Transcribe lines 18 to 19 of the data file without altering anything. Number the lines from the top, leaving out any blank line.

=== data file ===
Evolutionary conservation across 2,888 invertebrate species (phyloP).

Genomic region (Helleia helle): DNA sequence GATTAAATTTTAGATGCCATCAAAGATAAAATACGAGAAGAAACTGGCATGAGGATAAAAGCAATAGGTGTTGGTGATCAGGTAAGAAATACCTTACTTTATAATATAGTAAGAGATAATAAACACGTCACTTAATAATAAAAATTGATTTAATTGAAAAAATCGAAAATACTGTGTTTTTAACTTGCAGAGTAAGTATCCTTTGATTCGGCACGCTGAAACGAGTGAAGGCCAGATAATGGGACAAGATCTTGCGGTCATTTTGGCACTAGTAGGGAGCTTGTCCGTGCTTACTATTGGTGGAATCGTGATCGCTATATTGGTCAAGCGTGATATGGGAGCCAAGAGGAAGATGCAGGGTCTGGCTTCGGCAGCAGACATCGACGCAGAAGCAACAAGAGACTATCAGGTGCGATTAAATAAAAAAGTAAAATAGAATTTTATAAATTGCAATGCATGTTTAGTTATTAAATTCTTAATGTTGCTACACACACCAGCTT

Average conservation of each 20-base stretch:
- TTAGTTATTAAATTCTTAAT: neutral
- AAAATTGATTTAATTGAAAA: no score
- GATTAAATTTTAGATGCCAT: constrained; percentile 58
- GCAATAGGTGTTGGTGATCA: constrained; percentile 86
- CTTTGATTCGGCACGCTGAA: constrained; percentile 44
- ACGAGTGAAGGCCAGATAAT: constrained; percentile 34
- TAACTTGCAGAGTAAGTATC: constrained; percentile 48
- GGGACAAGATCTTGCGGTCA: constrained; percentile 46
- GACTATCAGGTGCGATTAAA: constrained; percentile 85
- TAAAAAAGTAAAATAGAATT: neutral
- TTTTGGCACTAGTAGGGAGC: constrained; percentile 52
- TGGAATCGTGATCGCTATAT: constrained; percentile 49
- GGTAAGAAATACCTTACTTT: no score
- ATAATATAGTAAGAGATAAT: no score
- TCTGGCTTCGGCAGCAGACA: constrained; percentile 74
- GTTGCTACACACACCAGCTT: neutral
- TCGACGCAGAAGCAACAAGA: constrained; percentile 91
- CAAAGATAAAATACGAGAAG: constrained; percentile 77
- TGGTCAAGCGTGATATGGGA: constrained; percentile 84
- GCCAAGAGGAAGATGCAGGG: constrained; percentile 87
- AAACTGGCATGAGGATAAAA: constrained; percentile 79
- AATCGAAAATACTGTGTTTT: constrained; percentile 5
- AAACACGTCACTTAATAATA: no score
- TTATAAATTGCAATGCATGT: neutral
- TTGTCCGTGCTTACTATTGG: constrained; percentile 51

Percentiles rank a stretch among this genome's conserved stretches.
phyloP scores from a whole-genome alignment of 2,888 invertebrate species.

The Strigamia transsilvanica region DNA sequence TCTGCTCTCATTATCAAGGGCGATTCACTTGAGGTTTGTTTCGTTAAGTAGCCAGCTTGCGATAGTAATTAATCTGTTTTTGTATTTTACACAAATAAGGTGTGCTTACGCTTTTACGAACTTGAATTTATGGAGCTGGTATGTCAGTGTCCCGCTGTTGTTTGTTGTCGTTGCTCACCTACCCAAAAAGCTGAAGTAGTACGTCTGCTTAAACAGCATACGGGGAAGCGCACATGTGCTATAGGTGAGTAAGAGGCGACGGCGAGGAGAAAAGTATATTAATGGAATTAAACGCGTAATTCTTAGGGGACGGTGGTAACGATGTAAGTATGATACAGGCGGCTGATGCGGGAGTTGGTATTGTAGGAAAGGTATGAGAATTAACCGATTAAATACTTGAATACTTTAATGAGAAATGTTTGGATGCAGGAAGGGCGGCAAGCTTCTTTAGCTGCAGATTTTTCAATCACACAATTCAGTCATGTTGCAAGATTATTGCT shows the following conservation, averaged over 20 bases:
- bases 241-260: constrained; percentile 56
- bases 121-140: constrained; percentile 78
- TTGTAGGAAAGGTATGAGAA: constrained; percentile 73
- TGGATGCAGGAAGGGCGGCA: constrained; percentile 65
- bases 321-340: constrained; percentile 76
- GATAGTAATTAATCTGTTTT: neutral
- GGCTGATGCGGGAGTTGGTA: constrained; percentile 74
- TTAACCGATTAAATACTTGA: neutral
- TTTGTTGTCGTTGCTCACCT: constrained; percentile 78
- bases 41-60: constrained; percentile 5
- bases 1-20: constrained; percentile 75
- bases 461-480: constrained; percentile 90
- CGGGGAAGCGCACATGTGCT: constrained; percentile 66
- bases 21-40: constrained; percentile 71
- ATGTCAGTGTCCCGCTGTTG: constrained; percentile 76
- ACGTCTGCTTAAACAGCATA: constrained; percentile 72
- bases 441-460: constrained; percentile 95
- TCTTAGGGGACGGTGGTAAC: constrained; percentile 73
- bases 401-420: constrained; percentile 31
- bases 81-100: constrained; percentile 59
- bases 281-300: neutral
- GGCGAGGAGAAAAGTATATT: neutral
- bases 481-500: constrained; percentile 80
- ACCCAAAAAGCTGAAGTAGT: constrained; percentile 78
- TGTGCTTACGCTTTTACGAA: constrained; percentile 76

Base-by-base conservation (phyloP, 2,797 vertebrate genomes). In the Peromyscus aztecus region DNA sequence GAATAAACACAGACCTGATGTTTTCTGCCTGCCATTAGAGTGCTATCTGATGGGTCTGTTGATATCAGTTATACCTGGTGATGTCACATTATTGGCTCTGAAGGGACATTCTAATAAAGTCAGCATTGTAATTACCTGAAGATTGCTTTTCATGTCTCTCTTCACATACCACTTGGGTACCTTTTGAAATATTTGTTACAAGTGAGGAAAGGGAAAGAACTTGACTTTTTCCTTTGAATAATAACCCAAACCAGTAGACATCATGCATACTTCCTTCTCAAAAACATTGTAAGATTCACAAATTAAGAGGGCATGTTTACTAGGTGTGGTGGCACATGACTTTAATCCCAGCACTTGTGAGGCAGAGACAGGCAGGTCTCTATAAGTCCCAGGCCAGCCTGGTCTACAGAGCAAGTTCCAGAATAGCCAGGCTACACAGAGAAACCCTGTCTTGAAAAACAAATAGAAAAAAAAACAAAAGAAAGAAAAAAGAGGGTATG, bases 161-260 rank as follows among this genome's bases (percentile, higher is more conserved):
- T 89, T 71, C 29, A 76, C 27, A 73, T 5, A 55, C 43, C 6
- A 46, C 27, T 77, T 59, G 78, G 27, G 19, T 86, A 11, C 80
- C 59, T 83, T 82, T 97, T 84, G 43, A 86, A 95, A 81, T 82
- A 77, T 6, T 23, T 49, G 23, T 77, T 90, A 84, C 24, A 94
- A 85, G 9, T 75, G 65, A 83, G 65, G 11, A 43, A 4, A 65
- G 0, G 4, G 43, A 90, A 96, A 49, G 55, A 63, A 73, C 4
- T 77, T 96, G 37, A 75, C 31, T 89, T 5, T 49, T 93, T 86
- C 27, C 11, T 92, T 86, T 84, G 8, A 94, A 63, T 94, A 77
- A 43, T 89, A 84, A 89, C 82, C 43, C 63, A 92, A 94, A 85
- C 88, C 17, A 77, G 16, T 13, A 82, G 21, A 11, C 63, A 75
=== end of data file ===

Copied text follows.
- TCTGGCTTCGGCAGCAGACA: constrained; percentile 74
- GTTGCTACACACACCAGCTT: neutral